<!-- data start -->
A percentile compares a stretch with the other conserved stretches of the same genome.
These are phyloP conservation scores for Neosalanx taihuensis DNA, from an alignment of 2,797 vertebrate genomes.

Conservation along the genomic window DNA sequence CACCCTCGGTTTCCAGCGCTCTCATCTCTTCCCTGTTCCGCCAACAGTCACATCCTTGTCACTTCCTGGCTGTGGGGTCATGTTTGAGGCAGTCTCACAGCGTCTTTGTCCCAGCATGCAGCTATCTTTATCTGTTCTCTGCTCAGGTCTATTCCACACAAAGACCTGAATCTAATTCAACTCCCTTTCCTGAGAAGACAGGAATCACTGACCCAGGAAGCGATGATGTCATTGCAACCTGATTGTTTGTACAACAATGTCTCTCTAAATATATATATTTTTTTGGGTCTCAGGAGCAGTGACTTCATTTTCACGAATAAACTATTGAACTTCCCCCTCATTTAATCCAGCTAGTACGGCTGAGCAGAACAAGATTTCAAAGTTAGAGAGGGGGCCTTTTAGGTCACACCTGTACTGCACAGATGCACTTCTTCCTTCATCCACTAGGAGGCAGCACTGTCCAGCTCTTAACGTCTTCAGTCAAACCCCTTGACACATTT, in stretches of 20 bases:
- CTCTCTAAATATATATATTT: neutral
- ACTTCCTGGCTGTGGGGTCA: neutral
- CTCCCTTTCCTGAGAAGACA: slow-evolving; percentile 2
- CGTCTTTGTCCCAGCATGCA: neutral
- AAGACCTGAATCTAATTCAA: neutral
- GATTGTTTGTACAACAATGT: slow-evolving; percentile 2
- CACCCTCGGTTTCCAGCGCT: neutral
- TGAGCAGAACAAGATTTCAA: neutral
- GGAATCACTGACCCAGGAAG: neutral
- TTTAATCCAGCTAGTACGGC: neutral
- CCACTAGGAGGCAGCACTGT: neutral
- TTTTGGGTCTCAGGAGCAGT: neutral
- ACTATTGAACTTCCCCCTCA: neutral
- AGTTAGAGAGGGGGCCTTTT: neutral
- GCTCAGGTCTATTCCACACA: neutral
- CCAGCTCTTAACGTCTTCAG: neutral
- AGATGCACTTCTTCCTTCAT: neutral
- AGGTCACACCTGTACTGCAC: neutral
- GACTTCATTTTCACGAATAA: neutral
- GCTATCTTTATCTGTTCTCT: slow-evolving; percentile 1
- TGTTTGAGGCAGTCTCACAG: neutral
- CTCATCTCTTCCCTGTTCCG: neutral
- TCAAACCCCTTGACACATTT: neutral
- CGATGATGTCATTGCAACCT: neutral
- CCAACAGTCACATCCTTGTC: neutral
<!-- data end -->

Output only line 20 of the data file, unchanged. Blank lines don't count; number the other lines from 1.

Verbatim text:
- AGATGCACTTCTTCCTTCAT: neutral